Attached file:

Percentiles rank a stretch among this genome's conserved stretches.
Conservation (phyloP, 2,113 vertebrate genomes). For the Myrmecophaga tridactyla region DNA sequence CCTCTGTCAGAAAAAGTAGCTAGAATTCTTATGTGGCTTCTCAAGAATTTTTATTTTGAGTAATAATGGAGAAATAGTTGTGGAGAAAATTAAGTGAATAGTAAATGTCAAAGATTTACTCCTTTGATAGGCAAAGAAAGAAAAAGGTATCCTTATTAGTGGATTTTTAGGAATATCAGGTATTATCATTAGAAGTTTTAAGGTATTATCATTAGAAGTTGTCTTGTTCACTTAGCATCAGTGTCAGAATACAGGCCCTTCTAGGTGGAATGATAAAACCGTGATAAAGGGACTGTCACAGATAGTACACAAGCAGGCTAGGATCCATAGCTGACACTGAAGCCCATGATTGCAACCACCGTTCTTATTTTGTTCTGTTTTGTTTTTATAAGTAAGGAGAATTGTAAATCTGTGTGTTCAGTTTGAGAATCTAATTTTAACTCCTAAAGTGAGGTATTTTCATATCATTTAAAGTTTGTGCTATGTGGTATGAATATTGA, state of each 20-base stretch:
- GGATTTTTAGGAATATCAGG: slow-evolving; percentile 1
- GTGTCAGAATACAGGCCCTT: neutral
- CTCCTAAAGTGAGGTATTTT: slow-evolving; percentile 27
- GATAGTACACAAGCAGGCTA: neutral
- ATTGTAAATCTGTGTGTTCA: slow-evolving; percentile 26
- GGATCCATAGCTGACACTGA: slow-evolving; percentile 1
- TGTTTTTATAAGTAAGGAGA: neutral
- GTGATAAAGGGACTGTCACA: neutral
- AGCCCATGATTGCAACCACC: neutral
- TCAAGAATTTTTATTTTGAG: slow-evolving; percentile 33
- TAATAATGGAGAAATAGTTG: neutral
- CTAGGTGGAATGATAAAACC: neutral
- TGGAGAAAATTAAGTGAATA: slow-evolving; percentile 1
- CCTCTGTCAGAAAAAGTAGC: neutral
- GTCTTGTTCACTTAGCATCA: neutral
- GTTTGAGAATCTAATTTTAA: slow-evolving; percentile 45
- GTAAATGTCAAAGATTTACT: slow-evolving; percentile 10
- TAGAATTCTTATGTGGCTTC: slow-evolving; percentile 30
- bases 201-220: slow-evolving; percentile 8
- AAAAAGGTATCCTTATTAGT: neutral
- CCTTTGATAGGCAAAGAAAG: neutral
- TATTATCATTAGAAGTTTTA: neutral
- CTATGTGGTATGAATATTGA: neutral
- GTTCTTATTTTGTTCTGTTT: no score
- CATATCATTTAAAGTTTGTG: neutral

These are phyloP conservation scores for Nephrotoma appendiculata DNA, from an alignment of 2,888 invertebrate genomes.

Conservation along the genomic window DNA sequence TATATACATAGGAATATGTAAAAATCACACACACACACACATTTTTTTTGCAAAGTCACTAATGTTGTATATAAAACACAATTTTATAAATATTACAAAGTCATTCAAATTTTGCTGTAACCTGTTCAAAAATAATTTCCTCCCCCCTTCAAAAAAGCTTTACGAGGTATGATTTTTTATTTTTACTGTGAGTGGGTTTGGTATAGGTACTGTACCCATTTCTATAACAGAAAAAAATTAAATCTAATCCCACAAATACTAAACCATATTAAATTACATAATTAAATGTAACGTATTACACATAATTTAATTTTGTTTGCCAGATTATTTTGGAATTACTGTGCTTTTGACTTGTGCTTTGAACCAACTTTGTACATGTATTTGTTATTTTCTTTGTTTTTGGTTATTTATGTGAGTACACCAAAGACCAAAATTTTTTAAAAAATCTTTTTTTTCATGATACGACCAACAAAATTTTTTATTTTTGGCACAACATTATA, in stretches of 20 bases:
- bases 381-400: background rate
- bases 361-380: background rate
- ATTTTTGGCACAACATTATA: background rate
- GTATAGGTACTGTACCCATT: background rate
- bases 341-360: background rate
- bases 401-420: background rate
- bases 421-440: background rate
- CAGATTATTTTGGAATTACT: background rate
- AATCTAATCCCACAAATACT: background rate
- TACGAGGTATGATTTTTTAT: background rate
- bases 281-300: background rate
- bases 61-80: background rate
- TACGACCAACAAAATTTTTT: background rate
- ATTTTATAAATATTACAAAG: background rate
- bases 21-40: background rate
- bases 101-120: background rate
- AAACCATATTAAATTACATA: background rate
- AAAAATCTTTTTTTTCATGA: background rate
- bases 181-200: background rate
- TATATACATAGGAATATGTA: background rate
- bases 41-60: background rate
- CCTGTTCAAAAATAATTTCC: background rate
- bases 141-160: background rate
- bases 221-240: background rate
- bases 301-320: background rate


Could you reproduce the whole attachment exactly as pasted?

Percentiles rank a stretch among this genome's conserved stretches.
Conservation (phyloP, 2,113 vertebrate genomes). For the Myrmecophaga tridactyla region DNA sequence CCTCTGTCAGAAAAAGTAGCTAGAATTCTTATGTGGCTTCTCAAGAATTTTTATTTTGAGTAATAATGGAGAAATAGTTGTGGAGAAAATTAAGTGAATAGTAAATGTCAAAGATTTACTCCTTTGATAGGCAAAGAAAGAAAAAGGTATCCTTATTAGTGGATTTTTAGGAATATCAGGTATTATCATTAGAAGTTTTAAGGTATTATCATTAGAAGTTGTCTTGTTCACTTAGCATCAGTGTCAGAATACAGGCCCTTCTAGGTGGAATGATAAAACCGTGATAAAGGGACTGTCACAGATAGTACACAAGCAGGCTAGGATCCATAGCTGACACTGAAGCCCATGATTGCAACCACCGTTCTTATTTTGTTCTGTTTTGTTTTTATAAGTAAGGAGAATTGTAAATCTGTGTGTTCAGTTTGAGAATCTAATTTTAACTCCTAAAGTGAGGTATTTTCATATCATTTAAAGTTTGTGCTATGTGGTATGAATATTGA, state of each 20-base stretch:
- GGATTTTTAGGAATATCAGG: slow-evolving; percentile 1
- GTGTCAGAATACAGGCCCTT: neutral
- CTCCTAAAGTGAGGTATTTT: slow-evolving; percentile 27
- GATAGTACACAAGCAGGCTA: neutral
- ATTGTAAATCTGTGTGTTCA: slow-evolving; percentile 26
- GGATCCATAGCTGACACTGA: slow-evolving; percentile 1
- TGTTTTTATAAGTAAGGAGA: neutral
- GTGATAAAGGGACTGTCACA: neutral
- AGCCCATGATTGCAACCACC: neutral
- TCAAGAATTTTTATTTTGAG: slow-evolving; percentile 33
- TAATAATGGAGAAATAGTTG: neutral
- CTAGGTGGAATGATAAAACC: neutral
- TGGAGAAAATTAAGTGAATA: slow-evolving; percentile 1
- CCTCTGTCAGAAAAAGTAGC: neutral
- GTCTTGTTCACTTAGCATCA: neutral
- GTTTGAGAATCTAATTTTAA: slow-evolving; percentile 45
- GTAAATGTCAAAGATTTACT: slow-evolving; percentile 10
- TAGAATTCTTATGTGGCTTC: slow-evolving; percentile 30
- bases 201-220: slow-evolving; percentile 8
- AAAAAGGTATCCTTATTAGT: neutral
- CCTTTGATAGGCAAAGAAAG: neutral
- TATTATCATTAGAAGTTTTA: neutral
- CTATGTGGTATGAATATTGA: neutral
- GTTCTTATTTTGTTCTGTTT: no score
- CATATCATTTAAAGTTTGTG: neutral

These are phyloP conservation scores for Nephrotoma appendiculata DNA, from an alignment of 2,888 invertebrate genomes.

Conservation along the genomic window DNA sequence TATATACATAGGAATATGTAAAAATCACACACACACACACATTTTTTTTGCAAAGTCACTAATGTTGTATATAAAACACAATTTTATAAATATTACAAAGTCATTCAAATTTTGCTGTAACCTGTTCAAAAATAATTTCCTCCCCCCTTCAAAAAAGCTTTACGAGGTATGATTTTTTATTTTTACTGTGAGTGGGTTTGGTATAGGTACTGTACCCATTTCTATAACAGAAAAAAATTAAATCTAATCCCACAAATACTAAACCATATTAAATTACATAATTAAATGTAACGTATTACACATAATTTAATTTTGTTTGCCAGATTATTTTGGAATTACTGTGCTTTTGACTTGTGCTTTGAACCAACTTTGTACATGTATTTGTTATTTTCTTTGTTTTTGGTTATTTATGTGAGTACACCAAAGACCAAAATTTTTTAAAAAATCTTTTTTTTCATGATACGACCAACAAAATTTTTTATTTTTGGCACAACATTATA, in stretches of 20 bases:
- bases 381-400: background rate
- bases 361-380: background rate
- ATTTTTGGCACAACATTATA: background rate
- GTATAGGTACTGTACCCATT: background rate
- bases 341-360: background rate
- bases 401-420: background rate
- bases 421-440: background rate
- CAGATTATTTTGGAATTACT: background rate
- AATCTAATCCCACAAATACT: background rate
- TACGAGGTATGATTTTTTAT: background rate
- bases 281-300: background rate
- bases 61-80: background rate
- TACGACCAACAAAATTTTTT: background rate
- ATTTTATAAATATTACAAAG: background rate
- bases 21-40: background rate
- bases 101-120: background rate
- AAACCATATTAAATTACATA: background rate
- AAAAATCTTTTTTTTCATGA: background rate
- bases 181-200: background rate
- TATATACATAGGAATATGTA: background rate
- bases 41-60: background rate
- CCTGTTCAAAAATAATTTCC: background rate
- bases 141-160: background rate
- bases 221-240: background rate
- bases 301-320: background rate